The members of the St. James City Council met on Monday Jan. 9 to discuss problems and solutions going into the new year. After a brief presentation regarding an audit of the city’s finances, the council gave the second reading of an ordinance to form a tourism committee, allowing the city to apply for grants they were currently ineligible for. The ordinance passed unanimously, with the formation of the committee to come further down the road.

The council moved on to new business regarding the city’s budget and ways to properly allocate funds for the good of St. James. City Administrator Harold Selby called the council’s attention to the current wages being paid to many of the city’s utility workers. Selby argued the point, with several other council members agreeing, that changes needed to made to the current payment method, in order to properly compensate city employees for the work they are doing.

Selby brought up the fact that St. James currently has only a single journeyman electrician, with several apprentice electricians underneath him. Apprentices go through a series of annual reviews, after which they move from different apprenticeship levels before being promoted to journeyman. Selby voiced the main issue is that St. James is currently serving as a training ground for these individuals, rather than providing competitive incentives to stay. He stressed the need to raise their wages to encourage them to stay with the city and to show them their work is indeed being appreciated.

“How much longer do we think we can get people to work here for $8 an hour?” Selby asked the council, $8 being the starting wage for many city-employed workers.

A solution to this problem was proposed in the form of implementing a Step and Grade pay chart for city employees. The system would allow workers to see the change in their wages at each milestone in their career, helping them to plan ahead and invest their time in the city. The only obstacle in the way of raising wages, according to Monday’s meeting, is the issue of a finite city budget. To combat this, the city council is exploring alternate systems of utility billings, looking specifically at Rolla Municipal Utilities (RMU) and their methods. RMU’s system is a simply pay-as-you-use model, where citizens pay a flat rate per unit. St. James currently follows a more convoluted model. The outcome of switching to a different model is still being discussed, as the council doesn’t wish to rush anything. A switch to a different billing model could cause some bills to rise while others go down. The issue of competitive wages was treated as a priority and the council agreed upon its necessity. Mayor White called it “investing in our people.”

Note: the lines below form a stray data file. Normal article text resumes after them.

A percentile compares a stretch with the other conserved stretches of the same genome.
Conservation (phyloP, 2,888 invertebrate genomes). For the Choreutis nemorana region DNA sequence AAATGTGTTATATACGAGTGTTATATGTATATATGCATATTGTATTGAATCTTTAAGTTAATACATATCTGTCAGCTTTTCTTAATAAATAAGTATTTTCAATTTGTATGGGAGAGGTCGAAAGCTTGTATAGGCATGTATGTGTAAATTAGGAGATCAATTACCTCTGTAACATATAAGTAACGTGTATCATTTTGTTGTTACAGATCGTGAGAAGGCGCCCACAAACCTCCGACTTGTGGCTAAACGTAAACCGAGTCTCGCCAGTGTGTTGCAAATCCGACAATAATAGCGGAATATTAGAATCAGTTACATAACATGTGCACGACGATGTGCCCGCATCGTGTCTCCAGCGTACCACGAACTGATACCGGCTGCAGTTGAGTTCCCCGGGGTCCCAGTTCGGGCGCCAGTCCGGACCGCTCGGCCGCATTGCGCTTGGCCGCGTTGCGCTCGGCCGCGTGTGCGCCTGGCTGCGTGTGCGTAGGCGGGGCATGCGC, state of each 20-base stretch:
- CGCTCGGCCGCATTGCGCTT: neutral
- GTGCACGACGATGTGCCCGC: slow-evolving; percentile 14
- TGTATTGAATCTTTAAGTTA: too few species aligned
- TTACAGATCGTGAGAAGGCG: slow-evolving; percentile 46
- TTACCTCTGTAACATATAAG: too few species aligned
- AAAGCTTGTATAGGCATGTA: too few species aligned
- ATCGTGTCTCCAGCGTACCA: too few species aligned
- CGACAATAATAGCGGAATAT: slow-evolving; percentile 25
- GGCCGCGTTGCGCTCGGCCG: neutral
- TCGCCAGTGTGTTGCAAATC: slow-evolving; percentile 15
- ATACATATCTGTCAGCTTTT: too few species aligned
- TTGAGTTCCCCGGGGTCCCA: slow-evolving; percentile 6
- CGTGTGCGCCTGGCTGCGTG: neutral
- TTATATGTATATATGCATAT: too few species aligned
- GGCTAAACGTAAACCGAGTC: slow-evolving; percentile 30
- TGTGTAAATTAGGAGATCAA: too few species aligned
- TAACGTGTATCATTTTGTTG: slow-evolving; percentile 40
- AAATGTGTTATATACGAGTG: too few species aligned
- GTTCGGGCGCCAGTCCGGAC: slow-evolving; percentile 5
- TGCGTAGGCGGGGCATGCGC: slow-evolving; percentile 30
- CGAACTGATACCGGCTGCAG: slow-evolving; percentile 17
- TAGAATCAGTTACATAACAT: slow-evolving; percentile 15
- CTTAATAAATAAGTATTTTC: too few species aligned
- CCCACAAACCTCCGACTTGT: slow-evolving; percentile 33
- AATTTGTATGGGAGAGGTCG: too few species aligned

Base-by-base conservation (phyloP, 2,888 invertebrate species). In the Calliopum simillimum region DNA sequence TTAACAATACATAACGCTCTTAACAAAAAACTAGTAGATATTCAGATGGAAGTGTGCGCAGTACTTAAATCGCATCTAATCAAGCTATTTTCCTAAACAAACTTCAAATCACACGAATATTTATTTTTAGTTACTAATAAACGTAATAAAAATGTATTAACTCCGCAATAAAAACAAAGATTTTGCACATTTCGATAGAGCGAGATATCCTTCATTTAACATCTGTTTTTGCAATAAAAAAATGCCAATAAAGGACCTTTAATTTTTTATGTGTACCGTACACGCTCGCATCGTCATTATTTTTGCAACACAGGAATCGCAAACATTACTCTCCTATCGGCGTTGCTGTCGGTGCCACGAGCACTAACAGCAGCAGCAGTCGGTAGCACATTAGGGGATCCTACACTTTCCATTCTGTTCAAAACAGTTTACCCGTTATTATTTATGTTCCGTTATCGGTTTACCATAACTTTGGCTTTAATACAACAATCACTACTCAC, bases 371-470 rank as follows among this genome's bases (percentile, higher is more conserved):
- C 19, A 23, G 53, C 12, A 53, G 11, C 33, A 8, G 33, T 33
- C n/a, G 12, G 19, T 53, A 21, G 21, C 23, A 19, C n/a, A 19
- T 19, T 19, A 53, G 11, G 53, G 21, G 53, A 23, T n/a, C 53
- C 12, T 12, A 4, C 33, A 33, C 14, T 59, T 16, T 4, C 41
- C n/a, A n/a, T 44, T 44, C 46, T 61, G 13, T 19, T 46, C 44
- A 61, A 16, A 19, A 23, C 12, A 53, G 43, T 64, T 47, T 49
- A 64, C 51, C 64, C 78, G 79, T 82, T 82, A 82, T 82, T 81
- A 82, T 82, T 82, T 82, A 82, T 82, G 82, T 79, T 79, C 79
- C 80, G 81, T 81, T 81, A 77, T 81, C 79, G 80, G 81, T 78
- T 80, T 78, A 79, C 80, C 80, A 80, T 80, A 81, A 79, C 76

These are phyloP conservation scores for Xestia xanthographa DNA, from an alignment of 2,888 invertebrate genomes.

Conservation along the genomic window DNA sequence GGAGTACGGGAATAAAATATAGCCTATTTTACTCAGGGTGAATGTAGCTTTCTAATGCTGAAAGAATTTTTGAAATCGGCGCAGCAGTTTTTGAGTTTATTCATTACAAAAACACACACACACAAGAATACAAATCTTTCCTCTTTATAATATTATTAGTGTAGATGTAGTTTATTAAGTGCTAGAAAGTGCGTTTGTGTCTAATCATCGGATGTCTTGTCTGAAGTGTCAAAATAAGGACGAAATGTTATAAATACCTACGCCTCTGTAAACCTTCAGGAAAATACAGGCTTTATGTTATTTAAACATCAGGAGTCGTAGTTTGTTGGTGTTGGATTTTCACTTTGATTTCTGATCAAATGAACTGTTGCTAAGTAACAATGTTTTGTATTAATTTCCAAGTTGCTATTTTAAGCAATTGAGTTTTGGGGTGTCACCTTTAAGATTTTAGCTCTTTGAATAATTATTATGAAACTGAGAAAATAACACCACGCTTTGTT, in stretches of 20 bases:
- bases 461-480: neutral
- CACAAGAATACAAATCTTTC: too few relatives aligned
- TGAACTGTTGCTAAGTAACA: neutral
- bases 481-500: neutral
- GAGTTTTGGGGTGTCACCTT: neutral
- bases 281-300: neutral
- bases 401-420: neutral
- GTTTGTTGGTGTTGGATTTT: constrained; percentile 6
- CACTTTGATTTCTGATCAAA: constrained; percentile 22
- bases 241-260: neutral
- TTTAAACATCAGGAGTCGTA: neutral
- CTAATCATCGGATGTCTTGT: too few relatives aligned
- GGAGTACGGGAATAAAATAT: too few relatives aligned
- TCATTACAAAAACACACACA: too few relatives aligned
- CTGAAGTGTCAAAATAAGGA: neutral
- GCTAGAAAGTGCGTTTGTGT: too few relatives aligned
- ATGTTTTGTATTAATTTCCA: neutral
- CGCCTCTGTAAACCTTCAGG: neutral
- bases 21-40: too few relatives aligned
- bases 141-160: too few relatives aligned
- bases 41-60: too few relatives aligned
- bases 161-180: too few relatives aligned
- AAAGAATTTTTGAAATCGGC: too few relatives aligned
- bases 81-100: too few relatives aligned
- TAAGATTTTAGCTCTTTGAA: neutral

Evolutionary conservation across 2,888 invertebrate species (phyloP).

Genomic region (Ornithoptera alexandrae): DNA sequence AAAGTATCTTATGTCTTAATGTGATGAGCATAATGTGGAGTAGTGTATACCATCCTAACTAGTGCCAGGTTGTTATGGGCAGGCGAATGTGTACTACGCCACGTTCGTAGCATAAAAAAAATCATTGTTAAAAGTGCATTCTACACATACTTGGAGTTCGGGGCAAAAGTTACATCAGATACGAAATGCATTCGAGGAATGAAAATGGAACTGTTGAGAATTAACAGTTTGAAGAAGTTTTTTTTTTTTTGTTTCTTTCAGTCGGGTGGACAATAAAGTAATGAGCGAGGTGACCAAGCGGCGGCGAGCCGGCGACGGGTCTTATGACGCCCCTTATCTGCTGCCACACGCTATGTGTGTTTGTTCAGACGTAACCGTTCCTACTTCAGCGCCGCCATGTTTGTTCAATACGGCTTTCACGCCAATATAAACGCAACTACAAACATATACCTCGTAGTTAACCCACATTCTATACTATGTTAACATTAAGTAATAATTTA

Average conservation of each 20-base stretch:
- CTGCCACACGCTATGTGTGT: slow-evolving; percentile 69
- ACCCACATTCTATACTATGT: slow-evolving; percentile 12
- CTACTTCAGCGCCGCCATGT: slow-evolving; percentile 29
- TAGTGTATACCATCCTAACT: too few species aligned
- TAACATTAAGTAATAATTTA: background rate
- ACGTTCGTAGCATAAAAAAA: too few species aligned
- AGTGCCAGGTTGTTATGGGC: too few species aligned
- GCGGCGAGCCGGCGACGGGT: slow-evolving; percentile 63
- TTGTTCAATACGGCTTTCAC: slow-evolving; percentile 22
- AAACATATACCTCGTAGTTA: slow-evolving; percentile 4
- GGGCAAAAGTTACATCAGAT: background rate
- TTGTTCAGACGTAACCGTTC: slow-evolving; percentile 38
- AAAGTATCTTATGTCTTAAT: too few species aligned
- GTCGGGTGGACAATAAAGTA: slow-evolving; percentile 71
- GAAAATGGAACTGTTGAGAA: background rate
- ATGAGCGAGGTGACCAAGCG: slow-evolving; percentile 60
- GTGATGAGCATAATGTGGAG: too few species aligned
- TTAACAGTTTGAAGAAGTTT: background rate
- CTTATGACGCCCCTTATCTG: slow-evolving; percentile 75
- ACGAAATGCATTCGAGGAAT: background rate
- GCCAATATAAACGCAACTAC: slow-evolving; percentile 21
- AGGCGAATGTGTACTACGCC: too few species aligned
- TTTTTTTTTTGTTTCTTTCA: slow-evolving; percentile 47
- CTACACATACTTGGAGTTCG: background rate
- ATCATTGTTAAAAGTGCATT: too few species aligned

The city council is looking at other investments to benefit the city in the long run and finding different areas where, by spending a little money now, could save much more in the future. For example, rather than spending an extreme amount of money on IT and computer repair, why not properly train an employee to be able handle the issues as they arrive? By investing in classes and training for employees, the city won’t need to rely on outsourced services in the future. The council cited the new garbage trucks as a similar expense that will prove to be well worth its own weight in the future and seeks to make the same improvements in other departments.

An investment was also made in a property survey throughout the city, showing many houses previously listed on the floodplain, thus requiring homeowners to purchase flood insurance, are no longer listed as such. According to the meeting, citizens can pay for their property to be surveyed in order to show they are no longer on the floodplain and have their property  officially taken off the list, allowing them to save thousands of dollars in the future.

While there is some feedback in regards to the city’s budget, the council stressed the need to invest in their own citizens. And by making these small investments now, they can use taxpayer money more efficiently in the future.